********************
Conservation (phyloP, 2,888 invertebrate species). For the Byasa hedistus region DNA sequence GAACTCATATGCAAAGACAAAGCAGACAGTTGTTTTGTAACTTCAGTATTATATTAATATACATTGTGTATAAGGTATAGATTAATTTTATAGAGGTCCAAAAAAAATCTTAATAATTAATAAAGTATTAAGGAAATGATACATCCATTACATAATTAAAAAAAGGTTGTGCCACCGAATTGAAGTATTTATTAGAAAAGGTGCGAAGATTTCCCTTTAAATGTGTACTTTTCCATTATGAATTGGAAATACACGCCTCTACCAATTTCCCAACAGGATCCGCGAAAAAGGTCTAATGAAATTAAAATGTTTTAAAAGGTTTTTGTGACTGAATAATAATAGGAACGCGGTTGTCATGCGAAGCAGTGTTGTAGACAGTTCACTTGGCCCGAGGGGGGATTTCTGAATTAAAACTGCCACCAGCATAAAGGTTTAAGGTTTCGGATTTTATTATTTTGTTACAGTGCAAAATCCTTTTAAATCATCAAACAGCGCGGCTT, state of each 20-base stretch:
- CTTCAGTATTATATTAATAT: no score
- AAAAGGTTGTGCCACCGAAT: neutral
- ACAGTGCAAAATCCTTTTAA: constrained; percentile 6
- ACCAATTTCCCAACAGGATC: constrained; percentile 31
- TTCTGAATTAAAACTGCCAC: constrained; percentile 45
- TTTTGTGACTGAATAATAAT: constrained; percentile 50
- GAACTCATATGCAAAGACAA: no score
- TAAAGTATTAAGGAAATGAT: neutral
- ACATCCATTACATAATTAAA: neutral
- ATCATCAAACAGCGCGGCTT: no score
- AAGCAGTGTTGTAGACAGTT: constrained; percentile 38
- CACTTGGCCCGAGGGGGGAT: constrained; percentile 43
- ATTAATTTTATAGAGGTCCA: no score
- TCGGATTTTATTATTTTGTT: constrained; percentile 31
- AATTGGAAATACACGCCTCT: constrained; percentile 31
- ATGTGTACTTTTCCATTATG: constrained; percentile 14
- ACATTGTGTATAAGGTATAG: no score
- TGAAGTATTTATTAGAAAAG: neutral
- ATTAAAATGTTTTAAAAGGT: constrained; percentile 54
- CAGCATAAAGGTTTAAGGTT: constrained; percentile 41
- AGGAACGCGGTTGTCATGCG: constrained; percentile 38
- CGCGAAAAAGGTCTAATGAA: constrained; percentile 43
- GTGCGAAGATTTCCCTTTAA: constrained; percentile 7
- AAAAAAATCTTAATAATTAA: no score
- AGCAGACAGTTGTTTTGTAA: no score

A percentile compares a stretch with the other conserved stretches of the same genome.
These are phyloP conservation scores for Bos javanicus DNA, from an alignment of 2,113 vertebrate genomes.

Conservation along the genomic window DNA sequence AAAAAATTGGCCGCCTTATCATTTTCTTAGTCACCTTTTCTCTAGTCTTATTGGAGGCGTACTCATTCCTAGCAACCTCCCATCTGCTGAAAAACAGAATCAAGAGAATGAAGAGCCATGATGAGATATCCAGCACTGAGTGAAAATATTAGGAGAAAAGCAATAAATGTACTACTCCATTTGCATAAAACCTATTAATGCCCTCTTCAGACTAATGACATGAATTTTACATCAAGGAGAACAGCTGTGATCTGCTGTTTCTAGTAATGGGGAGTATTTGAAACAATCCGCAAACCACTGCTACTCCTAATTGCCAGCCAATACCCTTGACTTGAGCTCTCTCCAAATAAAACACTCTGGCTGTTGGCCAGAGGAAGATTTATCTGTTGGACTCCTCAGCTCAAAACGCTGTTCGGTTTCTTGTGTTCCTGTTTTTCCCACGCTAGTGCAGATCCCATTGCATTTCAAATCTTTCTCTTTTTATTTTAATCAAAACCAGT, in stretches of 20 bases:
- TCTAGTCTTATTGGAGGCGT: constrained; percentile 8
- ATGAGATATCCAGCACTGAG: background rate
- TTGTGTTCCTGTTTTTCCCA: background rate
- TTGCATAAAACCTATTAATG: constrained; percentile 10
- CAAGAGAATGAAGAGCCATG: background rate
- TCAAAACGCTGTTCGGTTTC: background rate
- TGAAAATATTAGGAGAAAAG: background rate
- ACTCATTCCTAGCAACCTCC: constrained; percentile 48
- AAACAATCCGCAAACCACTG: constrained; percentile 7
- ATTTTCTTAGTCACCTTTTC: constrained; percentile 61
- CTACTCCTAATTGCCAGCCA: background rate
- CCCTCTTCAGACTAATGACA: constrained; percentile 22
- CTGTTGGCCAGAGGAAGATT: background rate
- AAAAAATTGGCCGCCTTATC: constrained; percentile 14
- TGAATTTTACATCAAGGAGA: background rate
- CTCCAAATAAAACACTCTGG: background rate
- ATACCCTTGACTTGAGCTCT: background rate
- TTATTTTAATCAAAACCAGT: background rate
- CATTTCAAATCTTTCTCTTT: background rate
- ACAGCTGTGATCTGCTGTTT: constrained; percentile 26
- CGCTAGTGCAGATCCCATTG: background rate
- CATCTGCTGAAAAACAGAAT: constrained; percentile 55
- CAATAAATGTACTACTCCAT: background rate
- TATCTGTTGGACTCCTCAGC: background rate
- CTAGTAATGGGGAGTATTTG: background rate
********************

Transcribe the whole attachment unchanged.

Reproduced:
Conservation (phyloP, 2,888 invertebrate species). For the Byasa hedistus region DNA sequence GAACTCATATGCAAAGACAAAGCAGACAGTTGTTTTGTAACTTCAGTATTATATTAATATACATTGTGTATAAGGTATAGATTAATTTTATAGAGGTCCAAAAAAAATCTTAATAATTAATAAAGTATTAAGGAAATGATACATCCATTACATAATTAAAAAAAGGTTGTGCCACCGAATTGAAGTATTTATTAGAAAAGGTGCGAAGATTTCCCTTTAAATGTGTACTTTTCCATTATGAATTGGAAATACACGCCTCTACCAATTTCCCAACAGGATCCGCGAAAAAGGTCTAATGAAATTAAAATGTTTTAAAAGGTTTTTGTGACTGAATAATAATAGGAACGCGGTTGTCATGCGAAGCAGTGTTGTAGACAGTTCACTTGGCCCGAGGGGGGATTTCTGAATTAAAACTGCCACCAGCATAAAGGTTTAAGGTTTCGGATTTTATTATTTTGTTACAGTGCAAAATCCTTTTAAATCATCAAACAGCGCGGCTT, state of each 20-base stretch:
- CTTCAGTATTATATTAATAT: no score
- AAAAGGTTGTGCCACCGAAT: neutral
- ACAGTGCAAAATCCTTTTAA: constrained; percentile 6
- ACCAATTTCCCAACAGGATC: constrained; percentile 31
- TTCTGAATTAAAACTGCCAC: constrained; percentile 45
- TTTTGTGACTGAATAATAAT: constrained; percentile 50
- GAACTCATATGCAAAGACAA: no score
- TAAAGTATTAAGGAAATGAT: neutral
- ACATCCATTACATAATTAAA: neutral
- ATCATCAAACAGCGCGGCTT: no score
- AAGCAGTGTTGTAGACAGTT: constrained; percentile 38
- CACTTGGCCCGAGGGGGGAT: constrained; percentile 43
- ATTAATTTTATAGAGGTCCA: no score
- TCGGATTTTATTATTTTGTT: constrained; percentile 31
- AATTGGAAATACACGCCTCT: constrained; percentile 31
- ATGTGTACTTTTCCATTATG: constrained; percentile 14
- ACATTGTGTATAAGGTATAG: no score
- TGAAGTATTTATTAGAAAAG: neutral
- ATTAAAATGTTTTAAAAGGT: constrained; percentile 54
- CAGCATAAAGGTTTAAGGTT: constrained; percentile 41
- AGGAACGCGGTTGTCATGCG: constrained; percentile 38
- CGCGAAAAAGGTCTAATGAA: constrained; percentile 43
- GTGCGAAGATTTCCCTTTAA: constrained; percentile 7
- AAAAAAATCTTAATAATTAA: no score
- AGCAGACAGTTGTTTTGTAA: no score

A percentile compares a stretch with the other conserved stretches of the same genome.
These are phyloP conservation scores for Bos javanicus DNA, from an alignment of 2,113 vertebrate genomes.

Conservation along the genomic window DNA sequence AAAAAATTGGCCGCCTTATCATTTTCTTAGTCACCTTTTCTCTAGTCTTATTGGAGGCGTACTCATTCCTAGCAACCTCCCATCTGCTGAAAAACAGAATCAAGAGAATGAAGAGCCATGATGAGATATCCAGCACTGAGTGAAAATATTAGGAGAAAAGCAATAAATGTACTACTCCATTTGCATAAAACCTATTAATGCCCTCTTCAGACTAATGACATGAATTTTACATCAAGGAGAACAGCTGTGATCTGCTGTTTCTAGTAATGGGGAGTATTTGAAACAATCCGCAAACCACTGCTACTCCTAATTGCCAGCCAATACCCTTGACTTGAGCTCTCTCCAAATAAAACACTCTGGCTGTTGGCCAGAGGAAGATTTATCTGTTGGACTCCTCAGCTCAAAACGCTGTTCGGTTTCTTGTGTTCCTGTTTTTCCCACGCTAGTGCAGATCCCATTGCATTTCAAATCTTTCTCTTTTTATTTTAATCAAAACCAGT, in stretches of 20 bases:
- TCTAGTCTTATTGGAGGCGT: constrained; percentile 8
- ATGAGATATCCAGCACTGAG: background rate
- TTGTGTTCCTGTTTTTCCCA: background rate
- TTGCATAAAACCTATTAATG: constrained; percentile 10
- CAAGAGAATGAAGAGCCATG: background rate
- TCAAAACGCTGTTCGGTTTC: background rate
- TGAAAATATTAGGAGAAAAG: background rate
- ACTCATTCCTAGCAACCTCC: constrained; percentile 48
- AAACAATCCGCAAACCACTG: constrained; percentile 7
- ATTTTCTTAGTCACCTTTTC: constrained; percentile 61
- CTACTCCTAATTGCCAGCCA: background rate
- CCCTCTTCAGACTAATGACA: constrained; percentile 22
- CTGTTGGCCAGAGGAAGATT: background rate
- AAAAAATTGGCCGCCTTATC: constrained; percentile 14
- TGAATTTTACATCAAGGAGA: background rate
- CTCCAAATAAAACACTCTGG: background rate
- ATACCCTTGACTTGAGCTCT: background rate
- TTATTTTAATCAAAACCAGT: background rate
- CATTTCAAATCTTTCTCTTT: background rate
- ACAGCTGTGATCTGCTGTTT: constrained; percentile 26
- CGCTAGTGCAGATCCCATTG: background rate
- CATCTGCTGAAAAACAGAAT: constrained; percentile 55
- CAATAAATGTACTACTCCAT: background rate
- TATCTGTTGGACTCCTCAGC: background rate
- CTAGTAATGGGGAGTATTTG: background rate